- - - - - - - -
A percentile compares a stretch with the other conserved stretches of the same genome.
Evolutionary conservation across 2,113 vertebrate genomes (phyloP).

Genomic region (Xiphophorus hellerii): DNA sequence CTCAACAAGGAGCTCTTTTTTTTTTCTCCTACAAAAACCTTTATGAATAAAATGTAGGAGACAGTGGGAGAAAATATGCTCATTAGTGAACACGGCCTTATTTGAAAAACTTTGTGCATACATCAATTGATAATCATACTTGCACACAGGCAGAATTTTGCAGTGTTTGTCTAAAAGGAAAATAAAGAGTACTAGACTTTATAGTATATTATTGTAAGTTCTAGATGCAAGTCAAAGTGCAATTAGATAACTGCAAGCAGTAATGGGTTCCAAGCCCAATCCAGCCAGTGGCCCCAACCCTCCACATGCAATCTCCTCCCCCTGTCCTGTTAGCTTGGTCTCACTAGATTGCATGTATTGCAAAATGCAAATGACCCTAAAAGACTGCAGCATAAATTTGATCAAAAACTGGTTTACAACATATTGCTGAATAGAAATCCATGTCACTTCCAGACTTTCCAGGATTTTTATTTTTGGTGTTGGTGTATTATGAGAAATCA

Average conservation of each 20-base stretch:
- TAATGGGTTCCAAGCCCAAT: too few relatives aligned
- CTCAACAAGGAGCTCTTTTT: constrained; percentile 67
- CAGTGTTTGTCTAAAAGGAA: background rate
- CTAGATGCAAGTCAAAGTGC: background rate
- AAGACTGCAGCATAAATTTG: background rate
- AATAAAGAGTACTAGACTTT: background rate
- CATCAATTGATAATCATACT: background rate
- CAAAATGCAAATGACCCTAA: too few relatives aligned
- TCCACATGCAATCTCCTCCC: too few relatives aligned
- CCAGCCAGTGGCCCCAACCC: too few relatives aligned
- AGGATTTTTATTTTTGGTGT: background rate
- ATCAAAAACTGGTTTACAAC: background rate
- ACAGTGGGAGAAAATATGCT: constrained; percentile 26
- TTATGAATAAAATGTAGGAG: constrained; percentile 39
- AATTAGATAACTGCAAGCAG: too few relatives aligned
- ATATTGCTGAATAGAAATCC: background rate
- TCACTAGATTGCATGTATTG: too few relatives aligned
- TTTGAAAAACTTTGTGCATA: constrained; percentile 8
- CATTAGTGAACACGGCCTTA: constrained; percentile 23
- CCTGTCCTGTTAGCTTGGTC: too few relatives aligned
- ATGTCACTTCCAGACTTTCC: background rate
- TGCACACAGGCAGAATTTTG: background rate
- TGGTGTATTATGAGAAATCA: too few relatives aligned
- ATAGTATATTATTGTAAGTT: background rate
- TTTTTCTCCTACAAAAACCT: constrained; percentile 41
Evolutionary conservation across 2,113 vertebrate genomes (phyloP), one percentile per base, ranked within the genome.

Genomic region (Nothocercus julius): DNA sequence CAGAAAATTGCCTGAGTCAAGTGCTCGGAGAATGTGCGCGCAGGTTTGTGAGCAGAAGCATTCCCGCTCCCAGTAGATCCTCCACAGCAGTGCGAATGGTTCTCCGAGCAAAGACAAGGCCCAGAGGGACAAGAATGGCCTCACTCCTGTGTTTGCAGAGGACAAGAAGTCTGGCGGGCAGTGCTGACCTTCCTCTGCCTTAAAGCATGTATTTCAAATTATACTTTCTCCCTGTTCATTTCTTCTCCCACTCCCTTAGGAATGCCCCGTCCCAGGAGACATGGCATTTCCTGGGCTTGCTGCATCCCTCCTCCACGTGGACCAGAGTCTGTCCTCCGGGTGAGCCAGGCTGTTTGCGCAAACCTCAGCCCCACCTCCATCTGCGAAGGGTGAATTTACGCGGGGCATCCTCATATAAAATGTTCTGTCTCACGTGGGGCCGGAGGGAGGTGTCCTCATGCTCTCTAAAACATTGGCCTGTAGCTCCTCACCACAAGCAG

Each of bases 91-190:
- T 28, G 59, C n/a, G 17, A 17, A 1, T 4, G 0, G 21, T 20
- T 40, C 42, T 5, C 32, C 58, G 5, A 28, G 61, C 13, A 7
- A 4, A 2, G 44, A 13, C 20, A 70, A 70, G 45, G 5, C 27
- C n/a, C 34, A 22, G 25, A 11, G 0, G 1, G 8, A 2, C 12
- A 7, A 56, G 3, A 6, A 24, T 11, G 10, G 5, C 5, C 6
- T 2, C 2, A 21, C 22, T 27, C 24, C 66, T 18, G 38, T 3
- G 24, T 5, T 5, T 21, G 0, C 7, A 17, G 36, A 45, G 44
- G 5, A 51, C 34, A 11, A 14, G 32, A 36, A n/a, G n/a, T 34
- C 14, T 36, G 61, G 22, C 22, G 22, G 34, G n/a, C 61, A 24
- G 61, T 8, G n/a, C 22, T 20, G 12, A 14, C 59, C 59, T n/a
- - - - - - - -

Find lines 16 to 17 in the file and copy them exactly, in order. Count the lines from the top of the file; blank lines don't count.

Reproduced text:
- ATCAAAAACTGGTTTACAAC: background rate
- ACAGTGGGAGAAAATATGCT: constrained; percentile 26